Inside Google and Mastercard’s Secret Sales Tracking Deal

In an article titled Google and Mastercard Cut a Secret Ad Deal to Track Retail Sales, Bloomberg reported that:

"For the past year, select Google advertisers have had access to a potent new tool to track whether the ads they ran online led to a sale at a physical store in the US, thanks, in part to a stockpile of Mastercard transactions that Google paid for. But most of the two billion Mastercard holders aren’t aware of this behind-the-scenes tracking. When Google announced the service, called "Store Sales Measurement," it said it had access to "approximately 70%" of U.S. credit and debit cards through partners, without naming them. That 70% could mean that the company has deals with other credit card companies, totaling 70% of people who use credit and debit cards. Or it could mean that the company has deals with companies that include all card users, and 70% of those are logged into Google accounts like Gmail when they click on a Google search ad."

With heightened privacy concerns and fears, Google and Mastercard were quick to address those concerns. According to a Google spokesperson:

"Before we launched this beta product last year, we built a new, double-blind encryption technology that prevents both Google and our partners from viewing our respective users’ personally identifiable information. We do not have access to any personal information from our partners’ credit and debit cards, nor do we share any personal information with our partners.”

And a spokesperson for the card network was quoted as saying:

"Mastercard shares transaction trends with merchants and their service providers to help them measure the effectiveness of their advertising campaigns. The information, which includes sales volumes and average size of the purchase, is shared only with permission of the merchants. No individual transaction or personal data is provided. We do not provide insights that track, serve up ads to, or even measure ad effectiveness relating to, individual consumers."

Holes in the Story?

Mercator Advisory Group, one of the leading analyst firms in the payments space, weighed in on this story, asking Is Google Really in Cahoots with Mastercard for Cardholder Data? According to Mercator, there are some holes in the story:

"First, in order for this information to be really of value to merchants, it needs to include cardholder data from more than just Mastercard. Visa has stated that they do not have a data sharing relationship like this with Google. Also, the card networks often don’t capture itemized data. They wouldn’t be able to link the browser activity for a specific item to the actual purchase of the same item."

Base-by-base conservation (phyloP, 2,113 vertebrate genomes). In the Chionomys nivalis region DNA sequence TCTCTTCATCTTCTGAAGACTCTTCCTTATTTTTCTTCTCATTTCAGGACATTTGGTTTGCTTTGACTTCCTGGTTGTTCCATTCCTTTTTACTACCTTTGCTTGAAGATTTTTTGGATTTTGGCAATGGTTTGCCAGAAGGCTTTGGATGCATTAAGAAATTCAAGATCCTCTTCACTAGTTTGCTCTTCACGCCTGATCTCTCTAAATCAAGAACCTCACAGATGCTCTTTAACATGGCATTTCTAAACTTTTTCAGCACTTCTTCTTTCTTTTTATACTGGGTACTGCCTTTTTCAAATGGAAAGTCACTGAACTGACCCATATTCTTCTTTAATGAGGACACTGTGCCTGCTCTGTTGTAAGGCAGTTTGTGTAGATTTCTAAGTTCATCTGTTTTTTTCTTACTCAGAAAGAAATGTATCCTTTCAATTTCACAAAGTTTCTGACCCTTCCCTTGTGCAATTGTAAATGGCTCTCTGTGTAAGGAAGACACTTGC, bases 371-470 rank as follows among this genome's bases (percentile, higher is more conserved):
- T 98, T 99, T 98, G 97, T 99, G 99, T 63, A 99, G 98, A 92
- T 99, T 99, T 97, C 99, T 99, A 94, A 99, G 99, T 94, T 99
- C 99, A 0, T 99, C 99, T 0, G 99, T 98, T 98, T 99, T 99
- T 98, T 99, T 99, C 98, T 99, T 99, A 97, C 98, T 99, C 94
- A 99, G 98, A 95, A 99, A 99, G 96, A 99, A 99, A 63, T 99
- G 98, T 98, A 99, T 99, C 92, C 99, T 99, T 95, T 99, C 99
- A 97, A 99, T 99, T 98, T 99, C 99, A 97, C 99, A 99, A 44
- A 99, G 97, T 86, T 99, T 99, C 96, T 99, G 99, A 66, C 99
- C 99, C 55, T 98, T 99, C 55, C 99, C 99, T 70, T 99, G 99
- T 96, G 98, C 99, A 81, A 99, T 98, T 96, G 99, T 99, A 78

What is Google Really Doing?

To get a better picture of what's really going on here, I turned to a source (who prefers to remain anonymous) with insider information about what Google is doing with the Mastercard data. According to my source:

"Proving that online ads actual support "physical" purchases has been a serious hole in both the search engine providers and "merchant acquirers" story. What they're doing is matching Google ad-word searches by a particular user to a Mastercard purchase transaction they find for that user and determining:

  • Did the user search for that product online and where did they search?
  • Did they purchase that item at a physical store?
  • How long after the search did the purchase transaction consummate?

Think of this use case: I'm walking down the street, think of something I need to buy, search on my mobile phone, find the product, find a "buy nearest me" recommendation and use my Mastercard/bank card issuer banking app to walk into a physical store and make the purchase. So now the retailer/advertiser has a stronger reason to create valuable alliances with the brand/card issuers.

Google has a developer's toolkit (beta) already available to allow mobile app developers to build similar data collection/matching capabilities."

Mercator's Sarah Grotta said it best when she wrote "The problem here is that the mere perception of wrongfully sharing private data can be very damaging, regardless of reality."

Bloomberg wrote that "Google can anonymously match existing user profiles to purchases made in physical stores." Based on my source's description of what Google is doing, it hardly sounds "anonymous"--the firms do have a way of tying the purchase data back to identifiable consumers (or at least Google does).

But does it really matter if they don't?

If Google knows your online behavior, your offline behavior, and has ways to advertise to you and message you based on that information, does it really matter if they know your name?

The Bloomberg story is just another data point in the growing big data backlash movement.

Bottom line: Community banks and credit unions who position themselves as customer (or member) advocates, differentiated from the "big bad evil banks" need to be concerned about the public's perceptions of how the networks are sharing (or selling) data.

Ron Shevlin
Director of Research
Cornerstone Advisors